What we saw in Camp Nou last night was, without doubt, a remarkable display of defensive resilience by the ten men of Inter, standing defiant against what is widely viewed as the greatest collection of attacking talent ever assembled.
“I’m so special I won without a sweeper”
Messi, Xavi, Ibrahimovic and the rest of Pep Guardiola’s “Dream Boys” tried and failed to overturn the Italian Champions 3-1 lead. Thiago Motta’s red card after just 28 minutes filled them with hope, but Inter we just too good.
In England, defensive displays are “brave” and “heroic” “rear-guard actions”, usually coming in a “superb backs-to-the-wall” performance. That is of course, until they are executed by an Italian team.
It was bad enough when Italian football was simply derided as boring, negative and defensive. Then, as the coverage tried to become more cosmopolitan, those words were no longer enough, so suddenly all Italian teams played “catenaccio”, the Italian word for a deadbolt.
A dark and mysterious word, invoking foul play and used to describe any kind of defensive play, tactical foul or even the substitution of a striker in the last five minutes. Capello, Lippi and Ranieri’s Juventus teams, Ancelotti’s Milan and even more bizarrely, the victorious Italian National Team of 2006.
What this does is “educate” everyone else to use the word in the same context. Not only is it wrong, it does a disservice to what was, in its time, a revolutionary and highly effective tactic, used to nullify the opposition and was actually more attacking than the system that preceded it.
El Paron Unbolts The Trophy Cabinet
Way back in 1932 an Austrian coach in Switzerland, Karl Rappan, moved two of his midfielders into defence, creating the role of sweeper behind four man-marking central defenders, a 1-4-4-1 system known as “verrou” – the French for bolt.
Nereo Rocco was coaching Triestina in the 1940’s and modified the tactic, moving one of the defenders and one of the midfielders into attack, thus deploying a 1-3-3-3 formation, and the true Catenaccio was born. This in turn gave birth to one of the most successful spells in European football as Rocco led Milan to two league titles, two European Cups, two Cup Winners Cups and an Intercontinental cup.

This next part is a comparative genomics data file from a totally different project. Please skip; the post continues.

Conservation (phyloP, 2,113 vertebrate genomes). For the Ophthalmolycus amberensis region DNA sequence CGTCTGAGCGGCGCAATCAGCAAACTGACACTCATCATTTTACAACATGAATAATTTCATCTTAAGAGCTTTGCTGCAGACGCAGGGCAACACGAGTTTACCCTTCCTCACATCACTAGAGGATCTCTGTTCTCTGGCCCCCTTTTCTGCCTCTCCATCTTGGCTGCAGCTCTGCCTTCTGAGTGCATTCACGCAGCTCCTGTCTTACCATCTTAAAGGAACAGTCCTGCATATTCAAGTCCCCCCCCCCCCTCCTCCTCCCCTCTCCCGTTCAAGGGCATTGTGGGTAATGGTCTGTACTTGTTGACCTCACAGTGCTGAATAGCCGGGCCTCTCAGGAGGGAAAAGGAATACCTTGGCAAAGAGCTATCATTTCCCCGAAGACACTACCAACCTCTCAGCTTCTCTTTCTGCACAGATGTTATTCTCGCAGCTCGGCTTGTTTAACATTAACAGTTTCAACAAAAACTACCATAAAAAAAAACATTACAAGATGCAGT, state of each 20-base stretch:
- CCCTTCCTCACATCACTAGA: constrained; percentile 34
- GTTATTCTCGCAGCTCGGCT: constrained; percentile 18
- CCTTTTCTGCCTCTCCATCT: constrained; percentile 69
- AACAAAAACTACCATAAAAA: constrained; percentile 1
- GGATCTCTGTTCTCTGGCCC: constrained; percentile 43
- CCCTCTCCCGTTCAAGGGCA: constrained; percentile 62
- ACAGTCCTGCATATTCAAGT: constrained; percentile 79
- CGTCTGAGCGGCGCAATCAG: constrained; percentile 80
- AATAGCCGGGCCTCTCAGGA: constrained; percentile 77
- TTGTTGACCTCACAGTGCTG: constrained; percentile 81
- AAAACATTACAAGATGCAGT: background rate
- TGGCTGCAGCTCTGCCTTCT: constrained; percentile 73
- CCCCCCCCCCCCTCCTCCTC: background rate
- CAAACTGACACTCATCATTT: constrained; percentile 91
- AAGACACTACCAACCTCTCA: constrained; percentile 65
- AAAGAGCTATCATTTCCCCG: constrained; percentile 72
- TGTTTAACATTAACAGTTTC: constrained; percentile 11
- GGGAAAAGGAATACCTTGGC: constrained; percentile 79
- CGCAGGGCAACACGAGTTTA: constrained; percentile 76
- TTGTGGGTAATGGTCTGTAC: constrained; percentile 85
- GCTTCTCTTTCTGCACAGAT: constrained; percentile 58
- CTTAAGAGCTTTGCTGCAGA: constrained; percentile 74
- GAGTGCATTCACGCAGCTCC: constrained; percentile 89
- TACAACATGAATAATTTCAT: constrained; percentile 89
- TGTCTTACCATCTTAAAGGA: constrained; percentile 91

“The Master” left Milan in 1973, and a year later he retired from coaching altogether. This is where Catenaccio died, but the myths and misjudgements had begun even before then, as Helenio Herrera’s “Grande Inter” are often credited with using it in the 1960’s.
Yet the Inter system was a revised replica of Rappan’s, once again with four defenders and a sweeper behind, but he also had Giacinto Facchetti as an attacking fullback. This went directly against Rocco’s Catenaccio, where defenders defended and left the attack to others.
As brilliant as Inter’s showing was last night, in no way did it resemble a Nereo Rocco side. Zonal marking, three strikers and a right back in Maicon who was caught offside on more than one occasion, all three would give El Paron palpitations.
Catenaccio, and the other formations it spawned were eventually killed off by the invention of “Total Football” which had players switching positions and rotating so much that it rendered the four man-markers and sweeper useless. Now Total Football, there is another oft-abused term…
One thought on “Al Volo: Jose, Facchetti and The “C” Word”
Phenomenal approach, gritty, defiant and insanely stifling. Lucio and co. are defensive revelations.